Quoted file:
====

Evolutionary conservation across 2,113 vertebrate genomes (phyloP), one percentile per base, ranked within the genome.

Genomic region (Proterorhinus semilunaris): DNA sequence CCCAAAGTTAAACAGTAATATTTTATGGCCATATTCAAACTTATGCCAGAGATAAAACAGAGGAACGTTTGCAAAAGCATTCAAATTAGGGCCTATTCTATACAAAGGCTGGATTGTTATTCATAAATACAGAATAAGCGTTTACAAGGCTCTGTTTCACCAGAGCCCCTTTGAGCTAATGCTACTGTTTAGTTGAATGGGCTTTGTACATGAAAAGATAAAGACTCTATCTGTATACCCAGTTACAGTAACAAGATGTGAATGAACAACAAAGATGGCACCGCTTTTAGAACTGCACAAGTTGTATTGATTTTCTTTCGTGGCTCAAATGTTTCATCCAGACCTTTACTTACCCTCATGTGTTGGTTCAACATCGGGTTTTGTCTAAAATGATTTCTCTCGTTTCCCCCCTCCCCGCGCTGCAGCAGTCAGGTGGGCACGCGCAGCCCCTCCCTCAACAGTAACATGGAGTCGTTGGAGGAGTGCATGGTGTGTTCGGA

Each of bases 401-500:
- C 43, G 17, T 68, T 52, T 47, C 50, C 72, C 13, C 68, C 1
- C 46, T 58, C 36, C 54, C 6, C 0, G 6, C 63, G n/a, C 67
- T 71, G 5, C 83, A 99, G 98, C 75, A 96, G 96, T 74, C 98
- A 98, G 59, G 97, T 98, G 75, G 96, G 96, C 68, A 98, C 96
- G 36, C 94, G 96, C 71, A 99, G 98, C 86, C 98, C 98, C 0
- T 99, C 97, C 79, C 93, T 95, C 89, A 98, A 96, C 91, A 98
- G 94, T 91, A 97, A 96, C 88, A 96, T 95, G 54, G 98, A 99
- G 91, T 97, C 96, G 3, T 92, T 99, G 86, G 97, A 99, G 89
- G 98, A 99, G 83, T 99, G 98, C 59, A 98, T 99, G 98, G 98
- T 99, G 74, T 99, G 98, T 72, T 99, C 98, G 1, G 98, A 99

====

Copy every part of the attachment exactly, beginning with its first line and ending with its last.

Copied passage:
Evolutionary conservation across 2,113 vertebrate genomes (phyloP), one percentile per base, ranked within the genome.

Genomic region (Proterorhinus semilunaris): DNA sequence CCCAAAGTTAAACAGTAATATTTTATGGCCATATTCAAACTTATGCCAGAGATAAAACAGAGGAACGTTTGCAAAAGCATTCAAATTAGGGCCTATTCTATACAAAGGCTGGATTGTTATTCATAAATACAGAATAAGCGTTTACAAGGCTCTGTTTCACCAGAGCCCCTTTGAGCTAATGCTACTGTTTAGTTGAATGGGCTTTGTACATGAAAAGATAAAGACTCTATCTGTATACCCAGTTACAGTAACAAGATGTGAATGAACAACAAAGATGGCACCGCTTTTAGAACTGCACAAGTTGTATTGATTTTCTTTCGTGGCTCAAATGTTTCATCCAGACCTTTACTTACCCTCATGTGTTGGTTCAACATCGGGTTTTGTCTAAAATGATTTCTCTCGTTTCCCCCCTCCCCGCGCTGCAGCAGTCAGGTGGGCACGCGCAGCCCCTCCCTCAACAGTAACATGGAGTCGTTGGAGGAGTGCATGGTGTGTTCGGA

Each of bases 401-500:
- C 43, G 17, T 68, T 52, T 47, C 50, C 72, C 13, C 68, C 1
- C 46, T 58, C 36, C 54, C 6, C 0, G 6, C 63, G n/a, C 67
- T 71, G 5, C 83, A 99, G 98, C 75, A 96, G 96, T 74, C 98
- A 98, G 59, G 97, T 98, G 75, G 96, G 96, C 68, A 98, C 96
- G 36, C 94, G 96, C 71, A 99, G 98, C 86, C 98, C 98, C 0
- T 99, C 97, C 79, C 93, T 95, C 89, A 98, A 96, C 91, A 98
- G 94, T 91, A 97, A 96, C 88, A 96, T 95, G 54, G 98, A 99
- G 91, T 97, C 96, G 3, T 92, T 99, G 86, G 97, A 99, G 89
- G 98, A 99, G 83, T 99, G 98, C 59, A 98, T 99, G 98, G 98
- T 99, G 74, T 99, G 98, T 72, T 99, C 98, G 1, G 98, A 99